Since the launch of the Lab’s recommendations in 2019, numerous outcomes are being implemented by the Department’s Chemicals and Waste Management branch in partnership with relevant government departments, industry, and other stakeholders.
The Lab’s chemicals work stream had identified initiatives across three broad areas which mitigate against negative environmental impact. This includes phasing out lead in paints and paint pigments and to reduce the health hazards of lead exposure originating from leaded paints and pigments. The initiative also highlights the value South Africa places on responding to its international commitments to eliminiate lead in paint and thus safeguard the South African population against the health risks of lead exposure.
Delegates, the Lead in Paint Initiative seeks to promote a safe South Africa with lead-free paints and paint pigments. The aim is to establish an appropriate national regulatory framework to limit the total amount of lead content in locally produced and imported lead-based paint and paint pigments.
This to be achieved through
Amending legislation, particularly the Hazardous Substances Act, to reduce the lead content in paint products
Monitoring and enforcing the implementation of the revised legislation, and the impact thereof, and
Designign and implementing a public awareness campaign on lead paint hazards.
The department, in partnership with the Departments of Health and Trade, Industry and Competition (dtic), has established a national technical working group to formulate lead (Pb) in paint regulations that limit the lead concentration in paint to 90ppm in line with the World Health Organization (WHO) recommendation. The technical working group comprises industry role players, academia and other government departments.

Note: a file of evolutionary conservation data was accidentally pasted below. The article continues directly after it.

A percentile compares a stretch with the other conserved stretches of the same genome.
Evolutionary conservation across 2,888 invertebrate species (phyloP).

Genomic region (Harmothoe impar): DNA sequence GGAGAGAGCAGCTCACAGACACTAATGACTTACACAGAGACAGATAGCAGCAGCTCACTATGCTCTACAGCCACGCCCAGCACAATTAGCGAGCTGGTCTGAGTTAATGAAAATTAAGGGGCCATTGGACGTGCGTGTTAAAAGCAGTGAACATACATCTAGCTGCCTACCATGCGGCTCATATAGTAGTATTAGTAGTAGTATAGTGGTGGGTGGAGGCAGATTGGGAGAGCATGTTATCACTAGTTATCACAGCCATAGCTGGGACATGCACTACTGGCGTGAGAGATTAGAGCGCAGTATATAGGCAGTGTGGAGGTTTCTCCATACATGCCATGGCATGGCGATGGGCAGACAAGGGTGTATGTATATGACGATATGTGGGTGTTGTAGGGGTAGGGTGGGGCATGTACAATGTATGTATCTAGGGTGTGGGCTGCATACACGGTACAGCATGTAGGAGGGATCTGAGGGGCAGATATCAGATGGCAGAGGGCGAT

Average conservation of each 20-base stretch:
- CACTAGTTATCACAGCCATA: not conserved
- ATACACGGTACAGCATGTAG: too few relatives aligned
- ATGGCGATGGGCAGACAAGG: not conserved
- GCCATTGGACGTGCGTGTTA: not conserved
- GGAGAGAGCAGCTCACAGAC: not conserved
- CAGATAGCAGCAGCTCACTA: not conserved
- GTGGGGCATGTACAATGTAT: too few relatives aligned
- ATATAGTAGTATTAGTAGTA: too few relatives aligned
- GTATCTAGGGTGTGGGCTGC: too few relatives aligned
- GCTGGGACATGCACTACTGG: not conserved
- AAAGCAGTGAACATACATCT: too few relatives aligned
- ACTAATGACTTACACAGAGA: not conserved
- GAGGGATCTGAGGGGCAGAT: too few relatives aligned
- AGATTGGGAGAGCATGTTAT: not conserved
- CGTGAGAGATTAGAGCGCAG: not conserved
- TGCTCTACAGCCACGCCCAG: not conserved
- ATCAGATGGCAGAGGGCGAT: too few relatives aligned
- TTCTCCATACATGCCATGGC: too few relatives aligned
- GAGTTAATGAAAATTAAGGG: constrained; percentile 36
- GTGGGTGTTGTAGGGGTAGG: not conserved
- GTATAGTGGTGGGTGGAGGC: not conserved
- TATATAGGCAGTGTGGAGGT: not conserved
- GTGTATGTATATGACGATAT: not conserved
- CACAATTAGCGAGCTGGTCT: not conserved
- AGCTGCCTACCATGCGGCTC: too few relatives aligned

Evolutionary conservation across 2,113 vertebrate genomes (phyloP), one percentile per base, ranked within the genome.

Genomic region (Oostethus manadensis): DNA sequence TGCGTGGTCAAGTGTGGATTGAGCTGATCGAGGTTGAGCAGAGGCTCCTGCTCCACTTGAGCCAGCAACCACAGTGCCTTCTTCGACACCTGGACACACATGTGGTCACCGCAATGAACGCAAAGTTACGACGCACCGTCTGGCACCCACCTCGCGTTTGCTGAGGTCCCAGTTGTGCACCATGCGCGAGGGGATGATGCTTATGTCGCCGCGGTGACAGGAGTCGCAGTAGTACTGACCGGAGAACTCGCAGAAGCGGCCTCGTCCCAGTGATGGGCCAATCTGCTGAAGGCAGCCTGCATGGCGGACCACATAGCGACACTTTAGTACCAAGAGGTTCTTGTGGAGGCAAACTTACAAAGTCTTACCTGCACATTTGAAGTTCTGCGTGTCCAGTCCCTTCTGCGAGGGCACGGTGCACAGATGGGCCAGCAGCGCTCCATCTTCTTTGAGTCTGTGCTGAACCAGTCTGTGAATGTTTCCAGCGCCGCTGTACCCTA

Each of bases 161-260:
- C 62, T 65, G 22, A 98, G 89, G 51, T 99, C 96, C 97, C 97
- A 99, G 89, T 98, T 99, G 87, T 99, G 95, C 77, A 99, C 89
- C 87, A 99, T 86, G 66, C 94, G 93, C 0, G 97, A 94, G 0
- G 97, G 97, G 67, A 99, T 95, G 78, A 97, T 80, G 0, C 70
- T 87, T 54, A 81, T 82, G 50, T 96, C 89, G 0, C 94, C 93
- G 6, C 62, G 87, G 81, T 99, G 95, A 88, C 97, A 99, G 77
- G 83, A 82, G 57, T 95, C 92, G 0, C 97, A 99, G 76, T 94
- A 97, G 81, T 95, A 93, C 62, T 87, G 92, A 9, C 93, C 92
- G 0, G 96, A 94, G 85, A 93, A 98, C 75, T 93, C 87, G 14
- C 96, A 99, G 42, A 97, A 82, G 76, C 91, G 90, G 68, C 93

That is the reason for the department’s acquisition of eight handheld XRF analysers to monitor and enforce the implementation of the regulations at the ports of entry. These portable analysing devices will be handed over to the Department of Health and will be used to screen paints entering the country via all points of entry to determine whether the paints or similar coatings comply with the 90-ppm lead concentration limit.
The analysers are part of the infrastructure required to eliminate lead in paint and will contribute to strengthening enforcement of the lead in paint regulations.
Where screening indicates that the lead content exceeds the 90-ppm limit, the suspected non-compliant products will be confiscated and a paint sample will be taken to an accredited laboratory for quantitative analyses for verification purposes. If the product is confirmed to the non-compliant the parties involved could either be fined or face time in prison.
The best way to protect the population from lead in paint exposure is to act now by introducing and enforcing laws that either ban or restrict the use of lead in paint. I am pleased that the National Technical Working Group lead by the Department of Health has developed lead in paint regulations to ban the use of lead in paint to safeguard our population from the harmful effects of lead exposure.
I believe that, through this collaborative work, we can all positively contribute to the government’s plans towards eliminating lead paint.